Here are the key points from Chancellor Alistair Darling's 2008 Budget:
CIGARETTES AND ALCOHOL
• Cigarettes up 11p a packet of 20 from 1800 GMT; five cigars up 4p.
• Beer up by 4p a pint, wine 14p a bottle, spirits 55p a bottle and cider 3p a litre by Sunday.
• Duties on alcohol will go up by 2% above inflation in each of the next four years.
CARS, FUEL AND ROAD PRICING
• From 2009, major reform of the vehicle excise duty. For new cars from 2010, the lowest-polluting cars will pay no road tax in the first year, with the highest-polluting cars paying £950.
• Funding set aside for road-pricing proposals.
• 2p increase in fuel duty is postponed until October this year.
• For environmental reasons, fuel duty will rise by 0.5p per litre in real terms in 2010.
• From April, key workers, such as teachers and nurses, will be able to borrow money from shared equity schemes.
• Stamp duty on shared ownership homes will not be required until people own 80% of their home.
• More people should have the chance to have a long-term fixed mortgage, which a report shows can reduce the risks for first-time buyers and can keep them on the housing ladder.
• Sites for 70,000 more houses have been identified.
• Winter fuel allowance will go up from £200 to £250 for the over 60s and from £300 to £400 for the over 80s.
• From October 2009, rules for housing and council tax benefit will mean families on benefit are better off in work.
• From April, 2009, child benefit will be increased to £20 a week.
• From April 2010, all long-term recipients of incapacity benefit will attend work capacity programmes.
• £60m over three years for equipping people to return to the workplace.
• Corporation tax will fall from 30% to 28% by April this year, with simpler taxes for small companies.
• More help for small businesses, with capital gains tax remaining at 10%.
• Funds available through the small firms loans guarantee will increase by 60% in the next year.
• There will be a capital fund of £12.5m to encourage more women entrepreneurs.
AIRPORTS AND AIR TRAVEL
• New measures at Heathrow and other airports, using biometric technology, to speed up the time it takes to get through security checks.
• Increase in the amount airlines will have to pay to become "greener" - an extra 10% on plane duty in the second year of the new per-flight tax regime.
• Laws will be introduced by 2009 to tax plastic bags if shops do not do more to charge for their use.
• £26m to help make homes greener.
• New non-domestic buildings to become zero-carbon from 2019.
• The government is asking the European Commission for tougher targets on car fuel emissions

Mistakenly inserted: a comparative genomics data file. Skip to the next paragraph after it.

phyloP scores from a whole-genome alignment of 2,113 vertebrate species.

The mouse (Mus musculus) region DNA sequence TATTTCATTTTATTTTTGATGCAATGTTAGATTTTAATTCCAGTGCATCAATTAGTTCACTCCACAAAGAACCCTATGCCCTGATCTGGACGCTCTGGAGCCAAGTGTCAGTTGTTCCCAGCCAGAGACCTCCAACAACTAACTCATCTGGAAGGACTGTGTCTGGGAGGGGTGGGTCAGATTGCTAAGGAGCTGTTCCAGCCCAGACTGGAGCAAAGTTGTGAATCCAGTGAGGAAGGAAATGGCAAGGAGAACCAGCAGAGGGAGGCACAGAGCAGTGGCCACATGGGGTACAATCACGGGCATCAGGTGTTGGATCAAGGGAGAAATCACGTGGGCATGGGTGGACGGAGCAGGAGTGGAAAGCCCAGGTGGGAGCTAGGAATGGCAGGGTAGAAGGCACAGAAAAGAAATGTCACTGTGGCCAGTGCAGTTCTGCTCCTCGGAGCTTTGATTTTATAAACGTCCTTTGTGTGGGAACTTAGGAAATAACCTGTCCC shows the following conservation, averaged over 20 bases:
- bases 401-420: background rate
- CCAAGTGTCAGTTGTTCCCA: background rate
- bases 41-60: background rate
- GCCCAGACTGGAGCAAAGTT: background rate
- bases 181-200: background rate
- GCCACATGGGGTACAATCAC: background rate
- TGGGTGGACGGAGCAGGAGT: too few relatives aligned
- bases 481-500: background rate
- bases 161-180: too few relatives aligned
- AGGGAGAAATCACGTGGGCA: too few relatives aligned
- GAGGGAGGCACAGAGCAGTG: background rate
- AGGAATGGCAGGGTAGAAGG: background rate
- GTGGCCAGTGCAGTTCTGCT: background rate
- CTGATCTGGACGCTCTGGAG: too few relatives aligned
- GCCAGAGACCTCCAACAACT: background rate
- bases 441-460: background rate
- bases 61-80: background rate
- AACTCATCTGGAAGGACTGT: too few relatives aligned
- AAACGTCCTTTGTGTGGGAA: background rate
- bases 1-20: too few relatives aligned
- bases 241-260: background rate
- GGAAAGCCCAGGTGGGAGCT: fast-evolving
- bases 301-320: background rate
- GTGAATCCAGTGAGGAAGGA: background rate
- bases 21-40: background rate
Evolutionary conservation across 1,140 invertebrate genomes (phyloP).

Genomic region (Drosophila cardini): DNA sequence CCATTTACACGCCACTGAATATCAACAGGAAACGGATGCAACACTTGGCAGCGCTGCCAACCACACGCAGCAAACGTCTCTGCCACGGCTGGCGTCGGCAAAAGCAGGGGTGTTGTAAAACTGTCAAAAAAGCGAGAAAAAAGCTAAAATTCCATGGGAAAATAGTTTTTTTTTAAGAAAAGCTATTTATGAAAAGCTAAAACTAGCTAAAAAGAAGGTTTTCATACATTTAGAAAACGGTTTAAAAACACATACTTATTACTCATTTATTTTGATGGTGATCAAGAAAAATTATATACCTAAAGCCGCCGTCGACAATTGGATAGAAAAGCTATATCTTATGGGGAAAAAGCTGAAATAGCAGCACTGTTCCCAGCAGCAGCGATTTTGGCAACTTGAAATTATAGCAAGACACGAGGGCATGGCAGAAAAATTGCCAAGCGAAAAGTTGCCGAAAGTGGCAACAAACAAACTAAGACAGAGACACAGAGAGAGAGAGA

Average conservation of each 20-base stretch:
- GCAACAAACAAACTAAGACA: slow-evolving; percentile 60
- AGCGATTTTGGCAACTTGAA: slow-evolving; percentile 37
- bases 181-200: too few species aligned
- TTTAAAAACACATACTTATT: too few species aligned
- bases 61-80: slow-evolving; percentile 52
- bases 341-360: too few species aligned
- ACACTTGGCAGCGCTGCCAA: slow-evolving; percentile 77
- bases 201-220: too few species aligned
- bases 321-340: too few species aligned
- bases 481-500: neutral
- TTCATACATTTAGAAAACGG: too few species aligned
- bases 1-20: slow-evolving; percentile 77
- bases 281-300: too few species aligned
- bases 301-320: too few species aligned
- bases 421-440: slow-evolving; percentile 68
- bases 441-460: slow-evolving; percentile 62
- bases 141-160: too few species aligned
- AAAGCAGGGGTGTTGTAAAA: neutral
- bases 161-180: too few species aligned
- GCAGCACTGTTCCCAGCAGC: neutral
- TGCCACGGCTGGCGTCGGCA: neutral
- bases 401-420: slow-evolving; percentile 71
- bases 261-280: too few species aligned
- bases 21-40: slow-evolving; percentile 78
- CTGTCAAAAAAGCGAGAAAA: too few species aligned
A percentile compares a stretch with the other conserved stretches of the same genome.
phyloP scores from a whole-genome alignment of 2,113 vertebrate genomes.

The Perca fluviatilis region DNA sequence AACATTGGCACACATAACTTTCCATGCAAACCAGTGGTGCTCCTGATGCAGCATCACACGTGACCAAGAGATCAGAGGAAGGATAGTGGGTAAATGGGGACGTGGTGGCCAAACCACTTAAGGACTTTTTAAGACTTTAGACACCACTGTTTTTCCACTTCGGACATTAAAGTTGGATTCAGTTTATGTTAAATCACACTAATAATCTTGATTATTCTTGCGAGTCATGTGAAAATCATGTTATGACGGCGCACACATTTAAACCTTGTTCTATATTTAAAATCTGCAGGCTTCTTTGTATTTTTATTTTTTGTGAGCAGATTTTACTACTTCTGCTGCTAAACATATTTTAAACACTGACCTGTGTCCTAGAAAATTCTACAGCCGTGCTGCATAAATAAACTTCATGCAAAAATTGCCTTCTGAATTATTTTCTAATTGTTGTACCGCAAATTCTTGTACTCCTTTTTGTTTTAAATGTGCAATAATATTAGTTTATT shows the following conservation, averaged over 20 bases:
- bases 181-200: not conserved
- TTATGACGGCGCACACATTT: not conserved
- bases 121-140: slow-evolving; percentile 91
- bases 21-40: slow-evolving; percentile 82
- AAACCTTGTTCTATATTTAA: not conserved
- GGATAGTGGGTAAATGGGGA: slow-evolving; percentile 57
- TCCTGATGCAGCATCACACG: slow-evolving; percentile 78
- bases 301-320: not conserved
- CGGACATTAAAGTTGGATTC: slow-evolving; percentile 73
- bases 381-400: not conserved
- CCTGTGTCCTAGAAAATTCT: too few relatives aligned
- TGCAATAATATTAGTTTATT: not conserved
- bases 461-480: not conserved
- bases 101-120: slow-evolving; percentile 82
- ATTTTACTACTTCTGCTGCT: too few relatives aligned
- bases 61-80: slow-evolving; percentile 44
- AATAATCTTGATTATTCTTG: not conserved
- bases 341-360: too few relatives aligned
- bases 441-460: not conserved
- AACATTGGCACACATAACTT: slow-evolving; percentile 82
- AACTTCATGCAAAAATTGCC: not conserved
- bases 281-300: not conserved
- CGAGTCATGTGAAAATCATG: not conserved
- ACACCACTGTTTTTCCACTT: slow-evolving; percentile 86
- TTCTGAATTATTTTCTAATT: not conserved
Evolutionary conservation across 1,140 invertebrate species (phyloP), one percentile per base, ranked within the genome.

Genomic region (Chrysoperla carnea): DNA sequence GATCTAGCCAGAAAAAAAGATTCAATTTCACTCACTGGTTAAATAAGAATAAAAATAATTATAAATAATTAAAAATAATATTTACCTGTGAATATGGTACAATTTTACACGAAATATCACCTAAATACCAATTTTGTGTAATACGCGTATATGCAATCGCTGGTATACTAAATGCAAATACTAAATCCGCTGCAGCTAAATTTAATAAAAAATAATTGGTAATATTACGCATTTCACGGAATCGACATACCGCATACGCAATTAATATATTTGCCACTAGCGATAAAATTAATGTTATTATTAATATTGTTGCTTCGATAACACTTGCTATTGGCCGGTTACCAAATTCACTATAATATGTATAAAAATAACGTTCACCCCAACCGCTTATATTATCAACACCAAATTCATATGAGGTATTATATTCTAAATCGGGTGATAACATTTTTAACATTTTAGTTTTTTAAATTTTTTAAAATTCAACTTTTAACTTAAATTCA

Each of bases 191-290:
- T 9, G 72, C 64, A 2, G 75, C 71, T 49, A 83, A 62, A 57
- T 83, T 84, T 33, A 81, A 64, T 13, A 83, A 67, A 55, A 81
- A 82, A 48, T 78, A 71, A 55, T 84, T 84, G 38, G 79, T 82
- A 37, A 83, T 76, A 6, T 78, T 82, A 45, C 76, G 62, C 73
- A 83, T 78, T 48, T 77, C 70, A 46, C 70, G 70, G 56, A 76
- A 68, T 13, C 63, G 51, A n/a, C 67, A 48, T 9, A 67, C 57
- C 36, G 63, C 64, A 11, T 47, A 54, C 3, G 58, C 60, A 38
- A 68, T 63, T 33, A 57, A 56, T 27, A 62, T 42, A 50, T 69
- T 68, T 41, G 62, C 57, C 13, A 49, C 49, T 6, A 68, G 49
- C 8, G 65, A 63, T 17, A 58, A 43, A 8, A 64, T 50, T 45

• Consideration is being given to raising the UK target for emissions cuts to 80% by 2050.
• There will be £200m extra for schools to raise GCSE results. By 2011, every school "will be an improving school".
• There will be a £30m fund to improve science teaching.
• Child poverty must be eradicated in Britain. Total of 600,000 fewer children in relative poverty and 150,000 fewer children in absolute poverty.
• Five million customers on pre-paid meters should get a "better deal". Energy companies should spend £150m on social tariffs.
• £17 more a week for poor families with one child.
• A family with two children earning up to £28,000 a year will be £130 a year better off. A further £125m to be spent over the next three years to help families.
• The government will launch the "savings gateway" nationally with the first accounts available by 2010.
• Cash ISA limit confirmed as £3,600 a year from April.
• Turbulence in global financial markets, starting in the US, has spread across the world - and this poses a major risk to the world economy.
• The British economy will continue to grow. "This Budget is about equipping Britain for the times ahead...about building a fairer society," Mr Darling said.
• Britain is more resilient and more prepared to deal with global shocks.
• The UK's GDP per head has gone from the lowest in the G7 in the 1990s to second highest now.
• The British economy will this year grow from between 1.75% and 2.25%, down from 3% last year.
• "There will be no return to the inflation rates of the early 1990s," Mr Darling said.
• To provide certainty, the chancellor said he is writing to the governor of the Bank of England to keep a 2% target on inflation.
• Borrowing next year will rise to £43bn, some 2.9% of national income. It will fall to 1.3% by 2012/13.
• By 2011, investment will have increased by 500%, trebling as a share of national income.
• Public spending in the coming three years will grow by 2.2% a year.
• Mr Darling said that this year £2bn more will be spent on troops in the frontline, including £900m on military equipment.
• Spending on government departments must be matched by reform.
• The focus for the next decade on the NHS will be creating "world-class services".
• The government welcomes the contribution made by people from outside the UK. But non domiciled families should pay a "reasonable charge" after seven years.